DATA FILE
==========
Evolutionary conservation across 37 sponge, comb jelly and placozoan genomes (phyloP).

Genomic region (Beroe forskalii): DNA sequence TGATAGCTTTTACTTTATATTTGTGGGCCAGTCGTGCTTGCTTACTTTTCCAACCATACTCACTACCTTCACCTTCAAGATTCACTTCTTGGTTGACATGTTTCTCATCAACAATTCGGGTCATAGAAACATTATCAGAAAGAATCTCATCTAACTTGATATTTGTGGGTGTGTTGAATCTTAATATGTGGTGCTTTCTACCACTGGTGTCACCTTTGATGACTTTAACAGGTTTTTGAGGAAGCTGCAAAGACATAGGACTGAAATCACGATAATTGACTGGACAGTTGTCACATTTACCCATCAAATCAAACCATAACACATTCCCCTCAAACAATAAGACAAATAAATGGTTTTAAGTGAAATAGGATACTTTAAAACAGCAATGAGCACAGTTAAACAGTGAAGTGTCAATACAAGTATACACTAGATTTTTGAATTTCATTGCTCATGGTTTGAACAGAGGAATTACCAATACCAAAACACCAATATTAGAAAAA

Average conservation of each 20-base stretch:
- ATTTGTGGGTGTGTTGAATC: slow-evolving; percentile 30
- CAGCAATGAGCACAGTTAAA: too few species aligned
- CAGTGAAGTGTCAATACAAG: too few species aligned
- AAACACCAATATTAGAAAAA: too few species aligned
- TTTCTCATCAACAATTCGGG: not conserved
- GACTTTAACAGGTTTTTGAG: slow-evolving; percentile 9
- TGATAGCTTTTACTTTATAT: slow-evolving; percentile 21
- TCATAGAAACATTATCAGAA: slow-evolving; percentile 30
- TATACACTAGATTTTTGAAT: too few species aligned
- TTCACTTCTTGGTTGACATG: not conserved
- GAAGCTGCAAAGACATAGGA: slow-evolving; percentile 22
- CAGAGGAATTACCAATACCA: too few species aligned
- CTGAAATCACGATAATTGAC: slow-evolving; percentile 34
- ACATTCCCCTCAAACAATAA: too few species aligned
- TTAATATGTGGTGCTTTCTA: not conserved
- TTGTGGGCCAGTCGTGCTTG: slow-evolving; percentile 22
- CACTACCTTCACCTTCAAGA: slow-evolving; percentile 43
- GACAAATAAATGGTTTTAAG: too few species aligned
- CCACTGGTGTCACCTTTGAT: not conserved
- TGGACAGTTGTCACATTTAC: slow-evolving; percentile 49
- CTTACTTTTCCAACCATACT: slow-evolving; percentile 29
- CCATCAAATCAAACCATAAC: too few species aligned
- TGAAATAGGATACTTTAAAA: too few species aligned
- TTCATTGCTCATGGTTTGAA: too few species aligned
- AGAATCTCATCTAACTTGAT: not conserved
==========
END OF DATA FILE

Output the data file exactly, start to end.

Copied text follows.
Evolutionary conservation across 37 sponge, comb jelly and placozoan genomes (phyloP).

Genomic region (Beroe forskalii): DNA sequence TGATAGCTTTTACTTTATATTTGTGGGCCAGTCGTGCTTGCTTACTTTTCCAACCATACTCACTACCTTCACCTTCAAGATTCACTTCTTGGTTGACATGTTTCTCATCAACAATTCGGGTCATAGAAACATTATCAGAAAGAATCTCATCTAACTTGATATTTGTGGGTGTGTTGAATCTTAATATGTGGTGCTTTCTACCACTGGTGTCACCTTTGATGACTTTAACAGGTTTTTGAGGAAGCTGCAAAGACATAGGACTGAAATCACGATAATTGACTGGACAGTTGTCACATTTACCCATCAAATCAAACCATAACACATTCCCCTCAAACAATAAGACAAATAAATGGTTTTAAGTGAAATAGGATACTTTAAAACAGCAATGAGCACAGTTAAACAGTGAAGTGTCAATACAAGTATACACTAGATTTTTGAATTTCATTGCTCATGGTTTGAACAGAGGAATTACCAATACCAAAACACCAATATTAGAAAAA

Average conservation of each 20-base stretch:
- ATTTGTGGGTGTGTTGAATC: slow-evolving; percentile 30
- CAGCAATGAGCACAGTTAAA: too few species aligned
- CAGTGAAGTGTCAATACAAG: too few species aligned
- AAACACCAATATTAGAAAAA: too few species aligned
- TTTCTCATCAACAATTCGGG: not conserved
- GACTTTAACAGGTTTTTGAG: slow-evolving; percentile 9
- TGATAGCTTTTACTTTATAT: slow-evolving; percentile 21
- TCATAGAAACATTATCAGAA: slow-evolving; percentile 30
- TATACACTAGATTTTTGAAT: too few species aligned
- TTCACTTCTTGGTTGACATG: not conserved
- GAAGCTGCAAAGACATAGGA: slow-evolving; percentile 22
- CAGAGGAATTACCAATACCA: too few species aligned
- CTGAAATCACGATAATTGAC: slow-evolving; percentile 34
- ACATTCCCCTCAAACAATAA: too few species aligned
- TTAATATGTGGTGCTTTCTA: not conserved
- TTGTGGGCCAGTCGTGCTTG: slow-evolving; percentile 22
- CACTACCTTCACCTTCAAGA: slow-evolving; percentile 43
- GACAAATAAATGGTTTTAAG: too few species aligned
- CCACTGGTGTCACCTTTGAT: not conserved
- TGGACAGTTGTCACATTTAC: slow-evolving; percentile 49
- CTTACTTTTCCAACCATACT: slow-evolving; percentile 29
- CCATCAAATCAAACCATAAC: too few species aligned
- TGAAATAGGATACTTTAAAA: too few species aligned
- TTCATTGCTCATGGTTTGAA: too few species aligned
- AGAATCTCATCTAACTTGAT: not conserved